The Rise Of The Search Fund: 4 Important Considerations For Healthcare Business Owners
By Bradley Smith, ATP, CMAA
Volume 3 Issue 10 May 10, 2016
Search funds, originally conceived in 1984, are investment vehicles through which investors financially support an entrepreneur’s efforts to locate, acquire, manage, and grow a privately held company. A 2013 study by the Stanford Graduate School of Business tracked nearly 200 search funds with investments in the US, Canada, Latin America, and Europe and found that the aggregate pre-tax internal rate of return was 34.9% for these funds. The aggregate pre-tax return on invested capital was 10x. With these results, search funds have become an attractive alternative to classic Private Equity Group (PEG) investment in healthcare. Some search funds are led by experienced operators, but the preponderance are now managed by executives under the age of 40, which may be seen as part of a generational shift in fund management.
So why are we seeing more search funds in healthcare? Very simply, there are unique opportunities in smaller healthcare companies (annual revenue below $25 million) that PEGs and other larger investors shy away from, especially in companies where the founder is seeking an operational exit. Traditional PEGs typically want the current management to continue as part of their investment strategy; search funds provide additional options in this regard. Search funds also tend to be capitalized by a relatively small number of investors, leading to greater management agility in responding to the specific dynamics of the healthcare vertical.
If you are entertaining an exit or recapitalization offer from a search fund, you should consider the following:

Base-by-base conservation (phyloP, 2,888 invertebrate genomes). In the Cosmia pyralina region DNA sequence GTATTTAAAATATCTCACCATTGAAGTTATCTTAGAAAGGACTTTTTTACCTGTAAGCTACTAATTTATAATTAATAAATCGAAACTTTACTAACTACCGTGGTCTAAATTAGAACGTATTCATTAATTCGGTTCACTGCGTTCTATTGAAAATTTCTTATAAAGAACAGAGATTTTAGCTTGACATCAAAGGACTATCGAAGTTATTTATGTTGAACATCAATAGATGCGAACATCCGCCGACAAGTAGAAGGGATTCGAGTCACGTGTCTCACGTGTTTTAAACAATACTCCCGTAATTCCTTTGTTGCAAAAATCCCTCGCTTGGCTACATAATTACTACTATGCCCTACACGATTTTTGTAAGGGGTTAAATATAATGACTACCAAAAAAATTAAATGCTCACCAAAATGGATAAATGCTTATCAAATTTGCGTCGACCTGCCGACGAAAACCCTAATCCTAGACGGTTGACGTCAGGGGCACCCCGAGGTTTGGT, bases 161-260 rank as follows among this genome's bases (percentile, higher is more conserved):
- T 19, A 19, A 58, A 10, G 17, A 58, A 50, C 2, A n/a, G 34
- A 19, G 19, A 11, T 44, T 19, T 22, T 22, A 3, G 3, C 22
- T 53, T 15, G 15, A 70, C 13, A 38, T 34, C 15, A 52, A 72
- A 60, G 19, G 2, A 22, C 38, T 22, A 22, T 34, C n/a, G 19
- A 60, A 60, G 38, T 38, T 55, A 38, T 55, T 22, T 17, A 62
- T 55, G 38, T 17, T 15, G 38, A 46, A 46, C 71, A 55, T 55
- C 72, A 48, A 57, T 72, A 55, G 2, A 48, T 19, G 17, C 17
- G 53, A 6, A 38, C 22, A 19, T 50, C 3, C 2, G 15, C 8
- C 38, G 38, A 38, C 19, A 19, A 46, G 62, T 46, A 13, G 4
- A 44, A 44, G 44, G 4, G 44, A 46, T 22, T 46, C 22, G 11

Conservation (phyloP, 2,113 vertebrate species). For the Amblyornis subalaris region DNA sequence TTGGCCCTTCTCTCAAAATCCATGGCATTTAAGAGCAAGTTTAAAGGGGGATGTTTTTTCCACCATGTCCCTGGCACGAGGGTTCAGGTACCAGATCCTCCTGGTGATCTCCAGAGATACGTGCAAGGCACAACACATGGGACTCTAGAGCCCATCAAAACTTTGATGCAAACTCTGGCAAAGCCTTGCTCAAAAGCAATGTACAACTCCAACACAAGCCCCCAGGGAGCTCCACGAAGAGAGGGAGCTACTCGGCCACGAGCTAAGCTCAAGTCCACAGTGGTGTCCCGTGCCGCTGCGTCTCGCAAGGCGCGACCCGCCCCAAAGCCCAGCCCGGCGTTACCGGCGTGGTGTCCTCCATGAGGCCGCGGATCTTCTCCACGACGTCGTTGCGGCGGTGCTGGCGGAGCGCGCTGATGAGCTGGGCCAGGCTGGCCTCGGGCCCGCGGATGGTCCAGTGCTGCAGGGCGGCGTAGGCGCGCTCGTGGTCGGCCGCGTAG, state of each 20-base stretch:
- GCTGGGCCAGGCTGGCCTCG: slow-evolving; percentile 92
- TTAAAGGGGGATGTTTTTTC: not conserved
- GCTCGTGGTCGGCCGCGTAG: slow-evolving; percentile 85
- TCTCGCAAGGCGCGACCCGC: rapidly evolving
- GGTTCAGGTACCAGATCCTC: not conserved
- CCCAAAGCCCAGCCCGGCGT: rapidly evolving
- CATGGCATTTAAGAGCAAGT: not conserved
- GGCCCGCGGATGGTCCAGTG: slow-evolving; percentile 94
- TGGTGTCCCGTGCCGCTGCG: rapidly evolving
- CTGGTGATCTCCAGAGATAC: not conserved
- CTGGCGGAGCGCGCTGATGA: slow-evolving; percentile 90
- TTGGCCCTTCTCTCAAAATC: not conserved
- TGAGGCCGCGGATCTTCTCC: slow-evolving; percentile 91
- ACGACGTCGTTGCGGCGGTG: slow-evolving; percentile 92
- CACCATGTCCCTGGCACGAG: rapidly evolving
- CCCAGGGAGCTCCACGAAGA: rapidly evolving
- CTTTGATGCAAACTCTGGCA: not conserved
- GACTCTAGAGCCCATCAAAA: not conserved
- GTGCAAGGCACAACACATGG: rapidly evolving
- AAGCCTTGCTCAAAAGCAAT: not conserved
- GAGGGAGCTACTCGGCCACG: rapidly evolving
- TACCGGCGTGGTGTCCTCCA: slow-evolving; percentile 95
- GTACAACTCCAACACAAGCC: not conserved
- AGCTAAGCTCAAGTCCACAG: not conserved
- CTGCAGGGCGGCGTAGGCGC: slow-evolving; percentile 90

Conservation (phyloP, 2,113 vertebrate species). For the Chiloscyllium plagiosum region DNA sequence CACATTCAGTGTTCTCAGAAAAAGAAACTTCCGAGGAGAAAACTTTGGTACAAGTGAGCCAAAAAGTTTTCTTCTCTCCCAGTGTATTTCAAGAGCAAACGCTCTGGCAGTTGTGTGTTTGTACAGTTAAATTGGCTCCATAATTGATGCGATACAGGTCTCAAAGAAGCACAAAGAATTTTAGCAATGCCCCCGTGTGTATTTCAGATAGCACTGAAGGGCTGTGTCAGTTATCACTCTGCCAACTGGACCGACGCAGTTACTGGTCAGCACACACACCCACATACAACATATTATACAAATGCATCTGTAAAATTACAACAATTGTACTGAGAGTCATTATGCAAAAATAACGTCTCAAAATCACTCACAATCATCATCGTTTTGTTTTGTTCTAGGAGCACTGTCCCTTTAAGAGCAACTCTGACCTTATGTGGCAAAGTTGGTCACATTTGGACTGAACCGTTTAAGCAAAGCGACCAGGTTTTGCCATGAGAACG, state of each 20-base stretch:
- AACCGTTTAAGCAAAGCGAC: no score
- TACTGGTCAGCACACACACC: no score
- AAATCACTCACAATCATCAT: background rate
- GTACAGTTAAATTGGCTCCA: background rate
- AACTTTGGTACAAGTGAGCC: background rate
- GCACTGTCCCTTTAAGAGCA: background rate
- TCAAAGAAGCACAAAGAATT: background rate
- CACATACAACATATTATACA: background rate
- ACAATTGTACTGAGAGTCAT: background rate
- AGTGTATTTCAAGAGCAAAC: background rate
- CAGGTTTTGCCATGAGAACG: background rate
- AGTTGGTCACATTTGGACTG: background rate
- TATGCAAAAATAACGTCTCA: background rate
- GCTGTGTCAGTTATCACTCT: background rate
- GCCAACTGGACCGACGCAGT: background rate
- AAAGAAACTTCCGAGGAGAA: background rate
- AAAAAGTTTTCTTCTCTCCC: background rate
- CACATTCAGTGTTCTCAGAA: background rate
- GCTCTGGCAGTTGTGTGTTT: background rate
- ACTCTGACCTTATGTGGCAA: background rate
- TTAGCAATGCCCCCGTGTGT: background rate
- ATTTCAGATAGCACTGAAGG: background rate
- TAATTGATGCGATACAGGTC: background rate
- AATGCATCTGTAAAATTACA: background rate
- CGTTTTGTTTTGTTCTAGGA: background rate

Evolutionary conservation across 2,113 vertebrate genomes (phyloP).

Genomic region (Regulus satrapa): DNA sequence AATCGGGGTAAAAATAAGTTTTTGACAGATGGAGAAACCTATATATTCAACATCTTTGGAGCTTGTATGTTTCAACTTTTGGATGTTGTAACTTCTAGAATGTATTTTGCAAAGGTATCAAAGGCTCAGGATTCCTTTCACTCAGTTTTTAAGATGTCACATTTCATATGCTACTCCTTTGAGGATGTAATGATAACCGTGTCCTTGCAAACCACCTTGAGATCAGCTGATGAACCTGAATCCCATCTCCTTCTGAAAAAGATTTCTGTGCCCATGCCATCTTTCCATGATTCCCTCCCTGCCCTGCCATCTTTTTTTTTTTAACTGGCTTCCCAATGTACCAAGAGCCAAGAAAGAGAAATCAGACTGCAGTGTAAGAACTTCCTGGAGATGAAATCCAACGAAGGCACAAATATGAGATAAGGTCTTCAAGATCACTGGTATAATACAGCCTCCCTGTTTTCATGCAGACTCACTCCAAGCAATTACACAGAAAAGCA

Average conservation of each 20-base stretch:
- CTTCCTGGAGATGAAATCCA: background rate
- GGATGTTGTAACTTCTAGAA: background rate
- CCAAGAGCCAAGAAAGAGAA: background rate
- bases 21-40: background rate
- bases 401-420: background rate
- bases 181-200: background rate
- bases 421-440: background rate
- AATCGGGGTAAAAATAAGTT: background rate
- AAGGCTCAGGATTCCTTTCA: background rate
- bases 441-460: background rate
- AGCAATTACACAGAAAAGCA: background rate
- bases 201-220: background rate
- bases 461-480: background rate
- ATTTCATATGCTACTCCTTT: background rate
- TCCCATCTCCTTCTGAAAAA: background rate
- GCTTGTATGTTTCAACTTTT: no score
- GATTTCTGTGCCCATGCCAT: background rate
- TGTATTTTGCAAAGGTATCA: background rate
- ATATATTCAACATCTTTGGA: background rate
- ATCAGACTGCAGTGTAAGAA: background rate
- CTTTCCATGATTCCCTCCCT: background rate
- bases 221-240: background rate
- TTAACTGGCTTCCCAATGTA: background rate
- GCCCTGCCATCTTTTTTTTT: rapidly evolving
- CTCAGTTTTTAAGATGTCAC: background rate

- The investment process may take longer for your business than it would in a classic strategic or PEG buyer scenario and they may ask you to “roll over” more equity than would normally be the case.
- The search fund manager who steps into your business post-transaction will likely not be as experienced as you. This possibility should be addressed in planning, including your compensation if you stay on in a mentoring role.
- There may be a schedule of investment in the company based on the goals and cash flow of the business, something that would not be the case with a strategic buyer. This schedule merits considerable study pre-transaction because the investor may not adequately address the cash flow needs of a rapidly scaling healthcare business.
- Make sure to walk through scenarios for your eventual exit strategy, including any dividends and other incentives that should come your way if the search fund manager provides good leadership.
One of the more interesting aspects of search funds is that they tend to be led by entrepreneurs who are the same age as your adult children. We believe this inter-generational flavor adds significantly to the potential for a very dynamic handoff of healthcare leadership to the next generation.